During a survey of yeasts associated with wood-ingesting insects, 69 strains in the Scheffersomyces clade and related taxa were isolated from passalid and tenebrionid beetles and the decayed wood inhabited by them. The majority of these yeasts was found to be capable of fermenting xylose, and was recognized as Scheffersomyces stipitis or its close relative Scheffersomyces illinoinensis, which are known to be associated with wood-decaying beetles and rotten wood. Yeasts in 'Scheffersomyces' (5Candida) ergatensis and 'Scheffersomyces' (5Candida) coipomoensis were also frequently isolated. The remaining six strains were identified as representing four novel species in the genera Scheffersomyces and Candida based on multilocus sequence analyses of nuclear rRNA genes and four protein-coding genes, as well as other taxonomic characteristics. Two xylose-fermenting species, Scheffersomyces parashehatae f.a., sp. nov. (type strain ATCC MYA-4653T5CBS 12535T5EH045T; MycoBank MB805440) and Scheffersomyces xylosifermentans f.a., sp. nov. (type strain ATCC MYA-4859T5CBS 12540T5MY10-052T; MycoBank MB805441), formed a clade with Scheffersomyces shehatae and related Scheffersomyces species. Interestingly, S. xylosifermentans can survive at 40 °C, which is a rare property among xylose-fermenting yeasts. Candida broadrunensis sp. nov. (type strain ATCC MYA-4650T5CBS 11838T5EH019T; MycoBank MB805442) is a sister taxon of C. ergatensis, while Candida manassasensis sp. nov. (type strain ATCC MYA-4652T5CBS 12534T5EH030T; MycoBank MB805443) is closely related to Candida palmioleophila in the Candida glaebosa clade. The multilocus DNA sequence comparisons in this study suggest that the genus Scheffersomyces needs to be circumscribed to the species near S. stipitis (type species) and S. shehatae that can be characterized by the ability to ferment xylose. © 2013 IUMS.

Suh S.-O.,10801 University Blvd | Zhou J.J.,10801 University Blvd
FEMS Yeast Research | Year: 2010

Ogataea (Hansenula) polymorpha and related yeasts were studied to clarify their taxonomy and phylogenetic relationships. The molecular analyses based on ribosomal DNA sequences revealed that (1) ATCC 14755, type strain of Pichia angusta, is phylogenetically distinguished from the majority of O. polymorpha strains including ATCC 34438T (=NRRL Y-5445T=CBS 4732 T), type of the species; (2) Ogataea thermophila is conspecific to O. polymorpha; and (3) two of the strains, ATCC 26012 and ATCC 58401, are a novel Candida species closely related to O. polymorpha. The conclusions were also supported by physiological characteristics and other taxonomic features of these strains. Therefore, we propose here two novel species, Ogataea angusta comb. nov. (ATCC 14755T=CBS 7073T=NRRL Y-2214T) and Candida parapolymorpha sp. nov. (ATCC 26012T=NRRL Y-7560 T), and conclude that O. thermophila is a synonym of O. polymorpha. © 2010 Federation of European Microbiological Societies. Published by Blackwell Publishing Ltd. All rights reserved.

Houseknecht J.L.,10801 University Blvd | Hart E.L.,10801 University Blvd | Suh S.-O.,10801 University Blvd | Zhou J.J.,10801 University Blvd
International Journal of Systematic and Evolutionary Microbiology | Year: 2011

During a survey of yeasts associated with wood-ingesting insects, six strains of the Sugiyamaella clade were isolated from the gut of passalid and tenebrionid beetles and the decayed wood inhabited by them. Phylogeny based on rRNA gene sequences placed these yeasts as members of Sugiyamaella smithiae, Sugiyamaella americana, Candida lignohabitans and a novel species closely related to Su. americana. The only strain of the novel species, EH008 T, could be unquestionably distinguished from its relatives by DNA sequences and other taxonomic characteristics. Ascospore production was not observed under the laboratory conditions tested. Therefore, this novel species is proposed as Candida bullrunensis sp. nov. (type strain EH008 T=ATCC MYA-4660 T=CBS 11840 T). © 2011 IUMS.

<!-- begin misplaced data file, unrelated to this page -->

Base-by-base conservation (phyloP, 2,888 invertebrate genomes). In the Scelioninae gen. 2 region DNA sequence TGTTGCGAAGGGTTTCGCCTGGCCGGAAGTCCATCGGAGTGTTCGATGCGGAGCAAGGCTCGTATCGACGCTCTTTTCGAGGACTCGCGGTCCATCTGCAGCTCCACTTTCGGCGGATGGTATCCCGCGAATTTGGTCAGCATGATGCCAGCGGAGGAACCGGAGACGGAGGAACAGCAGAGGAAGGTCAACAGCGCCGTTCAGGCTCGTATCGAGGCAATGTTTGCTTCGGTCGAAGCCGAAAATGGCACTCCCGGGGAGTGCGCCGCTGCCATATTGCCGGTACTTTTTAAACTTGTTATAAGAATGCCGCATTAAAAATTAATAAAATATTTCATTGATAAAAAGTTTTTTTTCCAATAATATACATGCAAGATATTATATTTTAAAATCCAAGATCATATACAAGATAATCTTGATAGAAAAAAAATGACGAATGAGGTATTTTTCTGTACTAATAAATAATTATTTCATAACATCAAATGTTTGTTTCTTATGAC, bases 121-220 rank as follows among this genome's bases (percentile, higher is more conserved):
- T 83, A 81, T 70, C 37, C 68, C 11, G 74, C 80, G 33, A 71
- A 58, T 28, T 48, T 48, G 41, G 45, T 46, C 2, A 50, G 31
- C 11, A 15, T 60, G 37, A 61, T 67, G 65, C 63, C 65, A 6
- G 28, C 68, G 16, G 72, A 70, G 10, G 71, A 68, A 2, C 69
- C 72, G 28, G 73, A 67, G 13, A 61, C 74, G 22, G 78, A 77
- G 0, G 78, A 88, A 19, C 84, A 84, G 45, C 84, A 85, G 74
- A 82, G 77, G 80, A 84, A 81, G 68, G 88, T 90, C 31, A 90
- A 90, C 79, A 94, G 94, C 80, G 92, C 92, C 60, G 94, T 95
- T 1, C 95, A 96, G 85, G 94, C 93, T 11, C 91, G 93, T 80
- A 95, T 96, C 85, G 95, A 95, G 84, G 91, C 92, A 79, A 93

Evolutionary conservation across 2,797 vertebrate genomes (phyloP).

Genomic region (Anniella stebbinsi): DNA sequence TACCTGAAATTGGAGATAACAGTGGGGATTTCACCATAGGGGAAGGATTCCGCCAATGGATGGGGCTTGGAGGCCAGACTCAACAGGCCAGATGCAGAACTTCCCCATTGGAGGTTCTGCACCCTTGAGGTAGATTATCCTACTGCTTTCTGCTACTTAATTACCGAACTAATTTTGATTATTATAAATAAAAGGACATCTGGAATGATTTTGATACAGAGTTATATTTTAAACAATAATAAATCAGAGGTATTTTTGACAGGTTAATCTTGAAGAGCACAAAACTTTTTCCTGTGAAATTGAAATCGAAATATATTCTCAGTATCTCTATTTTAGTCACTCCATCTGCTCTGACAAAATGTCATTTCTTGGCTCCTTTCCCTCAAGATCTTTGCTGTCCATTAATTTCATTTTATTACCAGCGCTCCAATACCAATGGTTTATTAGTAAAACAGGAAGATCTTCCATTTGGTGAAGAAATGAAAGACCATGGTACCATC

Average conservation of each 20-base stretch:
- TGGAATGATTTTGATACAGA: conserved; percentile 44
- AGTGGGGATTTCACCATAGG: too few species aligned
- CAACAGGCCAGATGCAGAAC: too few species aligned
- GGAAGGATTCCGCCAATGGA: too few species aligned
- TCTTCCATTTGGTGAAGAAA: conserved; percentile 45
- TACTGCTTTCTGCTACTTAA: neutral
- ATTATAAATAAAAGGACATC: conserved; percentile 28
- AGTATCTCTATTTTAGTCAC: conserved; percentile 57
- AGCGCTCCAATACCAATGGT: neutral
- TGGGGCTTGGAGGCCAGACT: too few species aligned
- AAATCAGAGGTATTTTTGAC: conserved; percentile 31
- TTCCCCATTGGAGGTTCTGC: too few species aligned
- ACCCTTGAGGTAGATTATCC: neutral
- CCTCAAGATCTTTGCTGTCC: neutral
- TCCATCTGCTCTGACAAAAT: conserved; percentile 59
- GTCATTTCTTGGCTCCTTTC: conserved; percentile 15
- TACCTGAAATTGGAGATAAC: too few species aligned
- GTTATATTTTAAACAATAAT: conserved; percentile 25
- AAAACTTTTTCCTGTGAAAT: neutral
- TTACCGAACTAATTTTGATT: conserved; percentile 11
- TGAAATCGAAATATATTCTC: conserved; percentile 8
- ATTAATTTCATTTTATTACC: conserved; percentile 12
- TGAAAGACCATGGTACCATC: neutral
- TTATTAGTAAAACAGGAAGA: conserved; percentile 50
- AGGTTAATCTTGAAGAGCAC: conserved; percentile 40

Nims R.W.,RMC Pharmaceutical Solutions Inc | Sykes G.,10801 University Blvd | Cottrill K.,10801 University Blvd | Ikonomi P.,10801 University Blvd
In Vitro Cellular and Developmental Biology - Animal | Year: 2010

The role of cell authentication in biomedical science has received considerable attention, especially within the past decade. This quality control attribute is now beginning to be given the emphasis it deserves by granting agencies and by scientific journals. Short tandem repeat (STR) profiling, one of a few DNA profiling technologies now available, is being proposed for routine identification (authentication) of human cell lines, stem cells, and tissues. The advantage of this technique over methods such as isoenzyme analysis, karyotyping, human leukocyte antigen typing, etc., is that STR profiling can establish identity to the individual level, provided that the appropriate number and types of loci are evaluated. To best employ this technology, a standardized protocol and a data-driven, quality-controlled, and publically searchable database will be necessary. This public STR database (currently under development) will enable investigators to rapidly authenticate human-based cultures to the individual from whom the cells were sourced. Use of similar approaches for non-human animal cells will require developing other suitable loci sets. While implementing STR analysis on a more routine basis should significantly reduce the frequency of cell misidentification, additional technologies may be needed as part of an overall authentication paradigm. For instance, isoenzyme analysis, PCR-based DNA amplification, and sequence-based barcoding methods enable rapid confirmation of a cell line's species of origin while screening against cross-contaminations, especially when the cells present are not recognized by the species-specific STR method. Karyotyping may also be needed as a supporting tool during establishment of an STR database. Finally, good cell culture practices must always remain a major component of any effort to reduce the frequency of cell misidentification. © 2010 The Author(s).